I’ve never been much of a joiner, mostly because I didn’t particularly enjoy group activities or being around a lot of people. However, now at the ripe old age of 28, I find that I actually like being around people. In a previous post I talked a little bit about Zumba and yoga, but I also recently joined a hiking club. You see, In my mind, I’ve always been an outdoorsy kind of person: The kind of person who climbs mountains, goes kayaking, does yoga on the edge of cliff (like in medication commercials), goes rock-climbing in the Rockies (I don’t like to start small) and maybe does some backcountry camping every once in a while. In these fantasies, I’m always wearing khaki shorts, a blue, sleeveless shirt, a cool, expensive-looking backpack and am naturally athletic. Oh, and I’m also a size four. I must now admit that I’ve never actually climbed a mountain (though I have climbed a hill), have never gone kayaking (I have gone canoeing at Burke Lake), have never actually been to the Rockies and am not actually all that excited about the prospect of camping without electricity and water, but we all have romanticized versions of ourselves.
I’ve tried joining things in the past, but it’s never gone as planned. A few years ago, I actually took some action on the “Outdoors” front. Sight unseen, I joined a local hiking club. I paid the $10 registration fee with full intentions of becoming a hardcore hiker. But when the day came, it was as if I’d arrived at a Star Wars convention. I’m the first to admit that I’m not exactly the kind of person people look at and immediately think “that’s one cool chick” but this group took things to a whole new level. First of all, they were all wearing fannypacks and had expensive looking hiking sticks even though it was a flat four mile walk. They were also dressed as if they were about to ascent Mt. Everest. I went with a couple of friends and I felt really bad because I had built this hiking club up to this great thing where we would get in amazing shape AND meet handsome, rugged outdoorsy types, but it was a total bust. The only person under 35 was a guy wearing a khaki hat with flaps over the ears who kept taking this fake bird out of his pocket and saying “tweet, tweet, tweet” in front of our faces. I think this was his way of flirting with us but he had braces or was missing a few teeth (can’t exactly remember which) and he had a lisp. Poor guy. I am sure he was very kind and I hope he found a nice girlfriend/wife. We tried our best to get out of the hike early; after about 20 minutes, we told the hike leader (who had very thick glasses and a strong German accent) that we were tired and were going to turn around but she said, “You guys are at the front of the group!” so we were stuck. While one reason for joining this hiking club was to become an outdoor person, a secondary motive, as I mentioned, was to meet guys. At the time I strongly believed that the man of my dreams was the kind of guy who’d backpack South America solo and of course, he’d be found in a hiking club. But once it became apparent that the likelihood of meeting my future husband at this club was low, we never went back. And of course, my friends never let me forget it.
I’ve also dabbled in other group activities. During my second semester of grad school, one of our assignments was to visit an AA meeting and write about it. I have to admit I really enjoyed this meeting. Everybody shares their stories and their struggles in a supportive, non-judgmental environment. I would have loved to go back, but, alas, I’m not an alcoholic. From the ages of nine to 16, I played soccer and although I didn’t hate it, I was afraid of the ball and during my nearly decade long soccer career, nobody bothered to inform me that I was a horrible soccer player. The fact that I scored one accidental goal over fifteen seasons should have been a clue. I was a member of the neighborhood swim team for a couple of years and my clearest memory is of the swim team parents cheering me on enthusiastically during my five-minute 50-meter breaststroke. For those of you unfamiliar with breaststroke, it really shouldn’t take more than a minute for a really bad swimmer to finish the 50-meter breaststroke. I was also a member of my elementary school band, but I didn’t like practicing. Then there was my short-lived career as a ballerina. I was only five or six, but when one is chubby and pigeon-toed, it quickly becomes apparent that Ballet is not the appropriate art form.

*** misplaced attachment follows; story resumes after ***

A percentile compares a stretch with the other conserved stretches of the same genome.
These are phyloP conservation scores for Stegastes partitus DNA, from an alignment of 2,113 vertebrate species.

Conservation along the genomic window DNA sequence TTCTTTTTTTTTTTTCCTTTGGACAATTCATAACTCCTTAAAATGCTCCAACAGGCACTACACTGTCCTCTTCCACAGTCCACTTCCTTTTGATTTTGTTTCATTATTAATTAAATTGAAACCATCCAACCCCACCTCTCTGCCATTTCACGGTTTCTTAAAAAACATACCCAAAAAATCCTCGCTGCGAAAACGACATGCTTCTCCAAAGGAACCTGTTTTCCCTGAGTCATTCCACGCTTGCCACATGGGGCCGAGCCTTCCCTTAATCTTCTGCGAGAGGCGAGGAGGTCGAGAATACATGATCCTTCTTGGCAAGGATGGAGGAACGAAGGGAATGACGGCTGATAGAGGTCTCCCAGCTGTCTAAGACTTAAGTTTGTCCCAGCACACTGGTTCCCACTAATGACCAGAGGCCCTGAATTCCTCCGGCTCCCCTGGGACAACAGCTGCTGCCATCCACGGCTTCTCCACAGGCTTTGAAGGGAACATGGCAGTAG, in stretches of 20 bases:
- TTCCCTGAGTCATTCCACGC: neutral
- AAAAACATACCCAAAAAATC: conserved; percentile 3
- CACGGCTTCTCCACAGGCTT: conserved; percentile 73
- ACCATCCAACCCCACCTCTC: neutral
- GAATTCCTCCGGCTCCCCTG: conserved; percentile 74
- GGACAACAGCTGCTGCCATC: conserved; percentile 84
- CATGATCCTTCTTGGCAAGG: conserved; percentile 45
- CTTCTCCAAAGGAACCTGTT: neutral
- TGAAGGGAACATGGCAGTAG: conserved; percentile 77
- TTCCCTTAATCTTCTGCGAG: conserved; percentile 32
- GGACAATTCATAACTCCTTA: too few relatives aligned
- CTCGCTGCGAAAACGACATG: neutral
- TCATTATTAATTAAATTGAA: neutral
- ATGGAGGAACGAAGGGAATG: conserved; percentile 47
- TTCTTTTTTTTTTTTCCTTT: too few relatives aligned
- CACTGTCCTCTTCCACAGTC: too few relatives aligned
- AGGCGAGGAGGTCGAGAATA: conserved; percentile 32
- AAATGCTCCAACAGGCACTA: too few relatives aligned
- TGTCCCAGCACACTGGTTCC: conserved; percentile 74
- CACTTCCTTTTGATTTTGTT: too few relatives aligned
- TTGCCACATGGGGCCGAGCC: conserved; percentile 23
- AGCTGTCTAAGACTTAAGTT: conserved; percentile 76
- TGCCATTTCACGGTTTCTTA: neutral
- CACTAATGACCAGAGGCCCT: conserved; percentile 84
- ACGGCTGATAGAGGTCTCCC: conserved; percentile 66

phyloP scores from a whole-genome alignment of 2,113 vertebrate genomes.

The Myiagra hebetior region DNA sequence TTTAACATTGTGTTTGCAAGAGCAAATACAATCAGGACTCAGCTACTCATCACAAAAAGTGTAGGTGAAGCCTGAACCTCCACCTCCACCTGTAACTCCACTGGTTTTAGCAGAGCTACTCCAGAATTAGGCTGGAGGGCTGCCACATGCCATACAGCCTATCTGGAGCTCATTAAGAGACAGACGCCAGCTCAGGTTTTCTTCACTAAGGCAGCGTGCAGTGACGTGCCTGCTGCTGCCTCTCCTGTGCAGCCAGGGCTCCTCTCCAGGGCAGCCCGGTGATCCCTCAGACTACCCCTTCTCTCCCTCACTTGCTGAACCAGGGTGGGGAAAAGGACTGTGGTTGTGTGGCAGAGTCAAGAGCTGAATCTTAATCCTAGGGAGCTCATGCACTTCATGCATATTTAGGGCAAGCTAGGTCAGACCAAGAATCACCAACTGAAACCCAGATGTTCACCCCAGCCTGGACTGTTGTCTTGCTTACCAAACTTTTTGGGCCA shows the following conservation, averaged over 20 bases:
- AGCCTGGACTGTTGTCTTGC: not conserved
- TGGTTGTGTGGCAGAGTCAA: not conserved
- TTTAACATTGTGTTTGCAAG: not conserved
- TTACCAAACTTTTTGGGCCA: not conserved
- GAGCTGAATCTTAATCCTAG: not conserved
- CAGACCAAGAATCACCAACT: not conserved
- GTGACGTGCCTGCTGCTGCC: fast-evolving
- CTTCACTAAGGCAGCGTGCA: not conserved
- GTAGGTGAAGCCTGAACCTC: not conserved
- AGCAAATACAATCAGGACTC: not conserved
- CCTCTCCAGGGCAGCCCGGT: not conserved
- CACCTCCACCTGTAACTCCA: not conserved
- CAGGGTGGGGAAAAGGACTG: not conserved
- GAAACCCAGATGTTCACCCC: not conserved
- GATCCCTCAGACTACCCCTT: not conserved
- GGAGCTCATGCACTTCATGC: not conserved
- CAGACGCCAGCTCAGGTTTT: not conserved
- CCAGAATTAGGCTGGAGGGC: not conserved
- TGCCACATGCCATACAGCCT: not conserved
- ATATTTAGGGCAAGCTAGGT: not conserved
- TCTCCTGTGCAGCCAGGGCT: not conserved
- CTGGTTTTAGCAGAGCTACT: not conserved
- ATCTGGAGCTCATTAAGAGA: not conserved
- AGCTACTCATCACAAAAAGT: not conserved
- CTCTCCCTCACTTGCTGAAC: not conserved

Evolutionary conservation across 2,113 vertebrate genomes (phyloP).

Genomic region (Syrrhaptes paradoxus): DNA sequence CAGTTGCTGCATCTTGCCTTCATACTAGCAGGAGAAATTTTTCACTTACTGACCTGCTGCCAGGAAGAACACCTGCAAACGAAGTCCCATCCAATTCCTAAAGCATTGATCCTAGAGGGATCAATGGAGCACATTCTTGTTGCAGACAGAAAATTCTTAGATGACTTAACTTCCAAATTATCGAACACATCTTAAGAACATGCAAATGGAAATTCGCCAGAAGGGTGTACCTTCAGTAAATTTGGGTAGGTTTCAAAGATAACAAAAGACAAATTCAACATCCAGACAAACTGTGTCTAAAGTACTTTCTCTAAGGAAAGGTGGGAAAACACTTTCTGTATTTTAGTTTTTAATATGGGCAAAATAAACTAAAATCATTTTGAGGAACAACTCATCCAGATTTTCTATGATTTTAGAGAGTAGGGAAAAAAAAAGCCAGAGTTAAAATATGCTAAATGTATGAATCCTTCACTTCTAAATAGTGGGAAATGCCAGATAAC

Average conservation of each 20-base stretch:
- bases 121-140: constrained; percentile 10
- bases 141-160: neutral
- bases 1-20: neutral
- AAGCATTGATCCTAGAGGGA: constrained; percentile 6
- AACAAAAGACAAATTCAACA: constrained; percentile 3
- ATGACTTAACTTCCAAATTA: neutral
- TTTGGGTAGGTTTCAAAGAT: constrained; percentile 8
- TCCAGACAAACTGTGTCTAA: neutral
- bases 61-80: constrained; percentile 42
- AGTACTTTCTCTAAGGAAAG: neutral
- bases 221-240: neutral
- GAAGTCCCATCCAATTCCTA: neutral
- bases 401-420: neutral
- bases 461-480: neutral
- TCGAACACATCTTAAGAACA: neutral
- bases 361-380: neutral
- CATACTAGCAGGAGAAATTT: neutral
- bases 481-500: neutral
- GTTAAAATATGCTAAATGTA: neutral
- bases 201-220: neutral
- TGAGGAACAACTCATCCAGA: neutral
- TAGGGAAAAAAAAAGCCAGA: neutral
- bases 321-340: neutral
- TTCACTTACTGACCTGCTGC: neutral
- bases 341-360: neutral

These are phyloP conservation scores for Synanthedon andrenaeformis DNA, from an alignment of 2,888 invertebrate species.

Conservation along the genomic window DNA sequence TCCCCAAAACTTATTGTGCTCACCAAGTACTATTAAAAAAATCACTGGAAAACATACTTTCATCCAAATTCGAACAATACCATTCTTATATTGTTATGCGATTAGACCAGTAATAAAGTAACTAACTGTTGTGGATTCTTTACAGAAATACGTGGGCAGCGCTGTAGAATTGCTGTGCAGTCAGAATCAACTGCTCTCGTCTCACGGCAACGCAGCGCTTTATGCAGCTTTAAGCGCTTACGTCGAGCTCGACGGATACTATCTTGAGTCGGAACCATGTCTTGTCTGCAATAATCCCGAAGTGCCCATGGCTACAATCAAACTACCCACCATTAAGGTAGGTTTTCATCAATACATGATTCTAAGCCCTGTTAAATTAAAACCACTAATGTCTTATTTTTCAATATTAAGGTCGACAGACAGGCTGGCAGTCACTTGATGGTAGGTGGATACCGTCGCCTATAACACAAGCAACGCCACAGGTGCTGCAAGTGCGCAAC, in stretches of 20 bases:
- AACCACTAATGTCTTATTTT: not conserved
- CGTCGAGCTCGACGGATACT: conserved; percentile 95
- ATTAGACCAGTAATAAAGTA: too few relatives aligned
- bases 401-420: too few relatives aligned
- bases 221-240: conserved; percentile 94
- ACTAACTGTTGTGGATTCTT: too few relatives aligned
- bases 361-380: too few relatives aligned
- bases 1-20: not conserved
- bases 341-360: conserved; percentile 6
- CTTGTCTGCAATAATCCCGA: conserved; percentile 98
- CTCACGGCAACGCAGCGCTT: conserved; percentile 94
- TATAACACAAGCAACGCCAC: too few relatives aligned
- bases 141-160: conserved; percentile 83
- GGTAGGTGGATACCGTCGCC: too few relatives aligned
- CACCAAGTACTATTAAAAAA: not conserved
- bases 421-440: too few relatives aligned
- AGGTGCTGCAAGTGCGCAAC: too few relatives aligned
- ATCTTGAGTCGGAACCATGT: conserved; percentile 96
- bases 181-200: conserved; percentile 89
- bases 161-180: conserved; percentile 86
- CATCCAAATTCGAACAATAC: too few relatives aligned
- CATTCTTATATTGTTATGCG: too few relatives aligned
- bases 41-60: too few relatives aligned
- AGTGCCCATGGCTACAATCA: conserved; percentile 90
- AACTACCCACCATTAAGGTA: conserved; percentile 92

So fast forward six or seven years. I decide to join another hiking club. At first I was a little hesitant because the memories of the first club were still seared in my memory. But then I found out that one of my friends, who is much cooler than me, was a member of the same club and that gave me the push I needed to join. I’m not going to lie. There are some people who, in my opinion, are a little too into expensive hiking gear. I for one, do not believe you need $90 walking sticks on a three-mile flat hike, but who am I to judge? But there are also some people who seem perfectly nice and normal, as well as a decent amount of people under 35. It seems like most people are single — I mean, otherwise you probably wouldn’t sign up to hike with a group of strangers — but this time I didn’t go in with the intent of meeting anyone; I just needed a fun distraction and to be around people. This time around, I’m quite content with my hiking club and look forward to joining other groups. One of the nice things about getting old is that you’re just not as afraid of embarrassing yourself as when you’re younger. I would never have done Zumba even five years ago, but now I could care less if I turn to the left when everyone else is turning to the right. I suppose that’s at least one perk of getting older.